The question here wasn’t if the building was going to collapse, but when, and how many workers would be trapped when it did.
Today marks International Workers’ Day, and many marches, actions, and activities around the world as most of the globe’s workers and families celebrate labour and fair rights for workers. (The glaring exception being, of course, the US, which observes a separate Labour Day in September rather than joining in with May Day celebrations.) Tremendous strides have been made in the field of labour rights in the last century, but in other ways, it seems like workers are stuck on a treadmill, unable to progress much further from where they were in 1913, or 1863, for that matter.
The suggestion seemed to be that people hadn’t survived at all, really. They’d just been handed disability as a life sentence.
In the wake of the horrific bombings at the Boston Marathon, media commentary splintered in a thousand different directions in the United States, many of them terrifying and troubling. For example, in a highly racialised culture, speculation about the race and religious affiliation of the suspects began before they’d even been identified. This led eventually to the false identification of an utterly innocent man as people hastened to attribute the crimes to a non-Christian man of colour.
Many people still freely believe that poor people should not be ‘allowed’ to reproduce.
On Tuesday morning, Twitter user auntie crissle (@crissles) posed the following question to her followers: ‘Do you think people currently on govt assistance (welfare, food stamps, section 8, TANF, etc) should be allowed to have additional children?…Meaning if you are receiving services and choose to have another baby, the gov’t will reduce or eliminate the aid you receive.’ She was rewarded with a flood of comments in response to her provocative statement, and tried to cover her tracks with another Tweet: ‘I don’t know why people are arguing with me like I expressed an opinion one way or the other about it.’
“we feel an urgent need to change how we measure what a successful food system looks like.”
Danielle Nierenberg, co-founder of Food Tank, has more street credibility than your average environmental activist. She recently spent two full years on the road, visiting and examining sustainable agricultural practices in 35 countries throughout sub-Saharan Africa, Asia and Latin America. She became intimately familiar with food systems around the world, and penned op-eds for publications like the New York Times and USA Today as dispatches from the field. She has decided to apply her expertise to helping professionals and policymakers throughout the global food system learn from each other.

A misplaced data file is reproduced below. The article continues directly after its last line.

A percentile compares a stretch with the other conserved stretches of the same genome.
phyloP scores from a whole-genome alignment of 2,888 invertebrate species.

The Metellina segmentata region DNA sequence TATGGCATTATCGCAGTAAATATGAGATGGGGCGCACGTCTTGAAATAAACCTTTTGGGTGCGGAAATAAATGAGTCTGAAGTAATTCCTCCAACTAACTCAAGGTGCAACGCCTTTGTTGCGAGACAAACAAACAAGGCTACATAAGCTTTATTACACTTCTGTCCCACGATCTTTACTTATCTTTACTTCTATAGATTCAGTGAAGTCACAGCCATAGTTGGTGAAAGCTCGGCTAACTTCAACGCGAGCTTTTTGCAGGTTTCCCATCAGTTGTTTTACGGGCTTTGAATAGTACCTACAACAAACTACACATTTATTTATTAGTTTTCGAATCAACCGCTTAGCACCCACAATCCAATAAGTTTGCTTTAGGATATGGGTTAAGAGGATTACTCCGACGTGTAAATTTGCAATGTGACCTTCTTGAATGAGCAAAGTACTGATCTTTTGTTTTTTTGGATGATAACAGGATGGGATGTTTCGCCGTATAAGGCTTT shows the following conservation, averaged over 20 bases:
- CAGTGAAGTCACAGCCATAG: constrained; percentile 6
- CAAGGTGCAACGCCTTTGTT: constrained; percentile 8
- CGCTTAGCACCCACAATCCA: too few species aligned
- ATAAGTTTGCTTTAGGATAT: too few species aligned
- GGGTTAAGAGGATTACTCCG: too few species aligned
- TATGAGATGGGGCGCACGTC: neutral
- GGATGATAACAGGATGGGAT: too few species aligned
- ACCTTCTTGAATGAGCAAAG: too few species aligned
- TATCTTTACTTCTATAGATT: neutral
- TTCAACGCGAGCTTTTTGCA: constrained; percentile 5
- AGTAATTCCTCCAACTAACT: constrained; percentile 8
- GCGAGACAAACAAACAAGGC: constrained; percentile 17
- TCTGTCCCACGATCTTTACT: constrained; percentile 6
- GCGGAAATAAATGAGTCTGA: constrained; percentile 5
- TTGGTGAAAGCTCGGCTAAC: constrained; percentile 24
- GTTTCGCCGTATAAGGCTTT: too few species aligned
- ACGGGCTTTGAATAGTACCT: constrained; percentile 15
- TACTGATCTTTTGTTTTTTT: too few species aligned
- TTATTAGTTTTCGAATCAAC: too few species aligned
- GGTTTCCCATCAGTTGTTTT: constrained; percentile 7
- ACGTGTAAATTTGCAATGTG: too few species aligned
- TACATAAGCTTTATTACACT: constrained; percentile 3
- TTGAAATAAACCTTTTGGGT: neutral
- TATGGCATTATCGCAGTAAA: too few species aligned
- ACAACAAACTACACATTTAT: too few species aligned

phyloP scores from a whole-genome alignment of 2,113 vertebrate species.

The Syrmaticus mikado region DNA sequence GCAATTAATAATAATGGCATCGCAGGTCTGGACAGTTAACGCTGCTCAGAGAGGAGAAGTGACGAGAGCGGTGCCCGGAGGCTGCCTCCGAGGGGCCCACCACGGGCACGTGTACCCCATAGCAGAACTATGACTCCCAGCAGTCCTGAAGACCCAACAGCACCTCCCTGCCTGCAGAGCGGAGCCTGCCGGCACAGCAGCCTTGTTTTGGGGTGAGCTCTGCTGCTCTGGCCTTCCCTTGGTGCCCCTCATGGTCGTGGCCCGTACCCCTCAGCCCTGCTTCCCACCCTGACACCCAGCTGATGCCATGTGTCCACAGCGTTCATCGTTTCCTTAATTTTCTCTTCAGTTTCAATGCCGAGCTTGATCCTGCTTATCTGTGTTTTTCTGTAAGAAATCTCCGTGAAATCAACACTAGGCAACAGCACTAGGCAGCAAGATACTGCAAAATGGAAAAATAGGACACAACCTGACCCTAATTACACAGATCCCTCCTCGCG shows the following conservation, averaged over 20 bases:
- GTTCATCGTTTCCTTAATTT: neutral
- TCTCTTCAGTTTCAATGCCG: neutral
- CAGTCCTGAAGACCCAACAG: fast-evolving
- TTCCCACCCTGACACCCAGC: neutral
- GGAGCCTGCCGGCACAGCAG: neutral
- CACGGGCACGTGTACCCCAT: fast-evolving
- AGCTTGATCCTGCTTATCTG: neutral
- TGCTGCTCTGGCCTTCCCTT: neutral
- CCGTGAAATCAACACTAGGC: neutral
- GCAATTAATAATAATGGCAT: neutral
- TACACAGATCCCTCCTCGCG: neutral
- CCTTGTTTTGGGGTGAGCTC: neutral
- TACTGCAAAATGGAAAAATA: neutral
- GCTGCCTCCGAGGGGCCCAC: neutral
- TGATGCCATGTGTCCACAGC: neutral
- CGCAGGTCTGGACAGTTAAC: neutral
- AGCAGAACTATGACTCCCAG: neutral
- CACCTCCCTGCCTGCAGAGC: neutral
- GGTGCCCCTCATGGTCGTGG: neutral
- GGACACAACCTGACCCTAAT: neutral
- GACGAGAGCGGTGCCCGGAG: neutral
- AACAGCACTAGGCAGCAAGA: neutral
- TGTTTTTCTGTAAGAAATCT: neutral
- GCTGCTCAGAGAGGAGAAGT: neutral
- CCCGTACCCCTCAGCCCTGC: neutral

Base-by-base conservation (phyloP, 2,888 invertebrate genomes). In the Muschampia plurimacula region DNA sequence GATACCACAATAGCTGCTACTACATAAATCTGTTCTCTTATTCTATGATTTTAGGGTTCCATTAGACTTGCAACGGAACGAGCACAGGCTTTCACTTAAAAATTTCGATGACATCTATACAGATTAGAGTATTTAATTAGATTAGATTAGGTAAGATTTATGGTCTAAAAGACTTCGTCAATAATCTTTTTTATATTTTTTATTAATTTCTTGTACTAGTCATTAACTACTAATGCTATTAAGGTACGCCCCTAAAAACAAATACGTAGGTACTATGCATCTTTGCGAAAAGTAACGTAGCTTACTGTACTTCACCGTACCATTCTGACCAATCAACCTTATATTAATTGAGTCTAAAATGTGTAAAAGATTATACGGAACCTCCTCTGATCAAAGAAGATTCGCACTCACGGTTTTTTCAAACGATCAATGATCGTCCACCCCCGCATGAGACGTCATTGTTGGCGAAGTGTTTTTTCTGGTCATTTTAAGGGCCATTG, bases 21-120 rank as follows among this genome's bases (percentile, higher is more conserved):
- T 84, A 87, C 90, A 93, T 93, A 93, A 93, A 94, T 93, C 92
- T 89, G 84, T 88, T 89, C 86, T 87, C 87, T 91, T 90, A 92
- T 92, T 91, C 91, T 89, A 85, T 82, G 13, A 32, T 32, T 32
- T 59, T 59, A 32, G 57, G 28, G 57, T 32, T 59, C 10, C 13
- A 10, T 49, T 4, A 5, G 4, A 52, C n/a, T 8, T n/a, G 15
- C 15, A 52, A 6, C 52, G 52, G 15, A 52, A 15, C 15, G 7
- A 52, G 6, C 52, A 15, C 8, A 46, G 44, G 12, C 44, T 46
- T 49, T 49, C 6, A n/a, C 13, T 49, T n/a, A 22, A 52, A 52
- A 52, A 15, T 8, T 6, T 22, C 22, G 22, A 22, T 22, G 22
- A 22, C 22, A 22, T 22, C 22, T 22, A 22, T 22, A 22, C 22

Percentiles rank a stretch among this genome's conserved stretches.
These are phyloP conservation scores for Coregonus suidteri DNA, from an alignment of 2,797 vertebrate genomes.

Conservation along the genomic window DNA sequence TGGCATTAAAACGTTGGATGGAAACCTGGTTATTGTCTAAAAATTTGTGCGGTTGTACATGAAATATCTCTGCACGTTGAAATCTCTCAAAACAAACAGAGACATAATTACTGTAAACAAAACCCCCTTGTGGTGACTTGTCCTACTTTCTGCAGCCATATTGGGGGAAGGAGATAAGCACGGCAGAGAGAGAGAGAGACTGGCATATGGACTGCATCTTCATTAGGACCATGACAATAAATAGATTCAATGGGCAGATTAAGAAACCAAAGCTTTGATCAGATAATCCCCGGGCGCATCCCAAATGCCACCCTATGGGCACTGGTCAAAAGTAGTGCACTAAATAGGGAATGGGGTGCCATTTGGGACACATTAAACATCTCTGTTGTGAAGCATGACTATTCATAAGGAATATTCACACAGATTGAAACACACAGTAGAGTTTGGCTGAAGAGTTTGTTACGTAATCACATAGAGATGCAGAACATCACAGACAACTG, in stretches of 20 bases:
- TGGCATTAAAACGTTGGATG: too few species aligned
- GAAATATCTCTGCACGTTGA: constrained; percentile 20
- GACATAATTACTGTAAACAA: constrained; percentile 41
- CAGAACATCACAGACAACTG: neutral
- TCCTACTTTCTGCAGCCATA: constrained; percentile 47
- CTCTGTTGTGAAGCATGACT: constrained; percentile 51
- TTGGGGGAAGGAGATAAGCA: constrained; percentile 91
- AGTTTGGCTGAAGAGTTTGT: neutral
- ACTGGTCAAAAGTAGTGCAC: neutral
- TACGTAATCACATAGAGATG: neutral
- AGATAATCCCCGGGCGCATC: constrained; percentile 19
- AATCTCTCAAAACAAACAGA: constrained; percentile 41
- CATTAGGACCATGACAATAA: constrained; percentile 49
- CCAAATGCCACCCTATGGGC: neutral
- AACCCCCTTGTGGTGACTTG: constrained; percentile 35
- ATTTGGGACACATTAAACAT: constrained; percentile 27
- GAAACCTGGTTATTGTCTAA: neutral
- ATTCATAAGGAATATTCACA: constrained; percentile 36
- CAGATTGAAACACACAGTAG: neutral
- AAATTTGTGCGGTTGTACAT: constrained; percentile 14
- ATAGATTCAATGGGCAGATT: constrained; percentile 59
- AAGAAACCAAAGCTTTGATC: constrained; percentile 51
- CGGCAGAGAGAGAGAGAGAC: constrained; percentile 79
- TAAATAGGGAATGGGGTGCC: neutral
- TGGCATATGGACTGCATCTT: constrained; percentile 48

On the basis of one article, members of the mentally ill community have been tried and found wanting.
In the wake of a horrific series of mass shootings in the United States in 2012, a robust debate has begun about the public policy changes clearly needed to prevent such tragedies; though the debate has, thus far, sidestepped many of the foundational cultural issues at work here. People have been quick to blame the problem on guns, suggesting that eliminating guns will eliminate rampage violence, while others have targeted mental illness, using similarly eliminationist rhetoric.
“When I look at the fossil fuel crisis, when I look at the climate crisis, when I look at the economic crisis, I see opportunities to live better. So I am not afraid of it.”
by Mariya Strauss
Homesteaders, aspiring homesteaders, and mildly alternative-minded folks love Shannon Hayes. Her encouraging, prodding farmer’s voice has become a companion for those seeking an alternative to consumer culture. Her 2010 book Radical Homemakers was a runaway hit among thoughtful readers still trying to piece together a future out of the shards of the smashed economy. Summoning her family’s success at subsistence agrarian living alongside real-life homesteading stories, Radical Homemakers said, You can have everything you desire. Just make it yourself or get together with your neighbors to make it.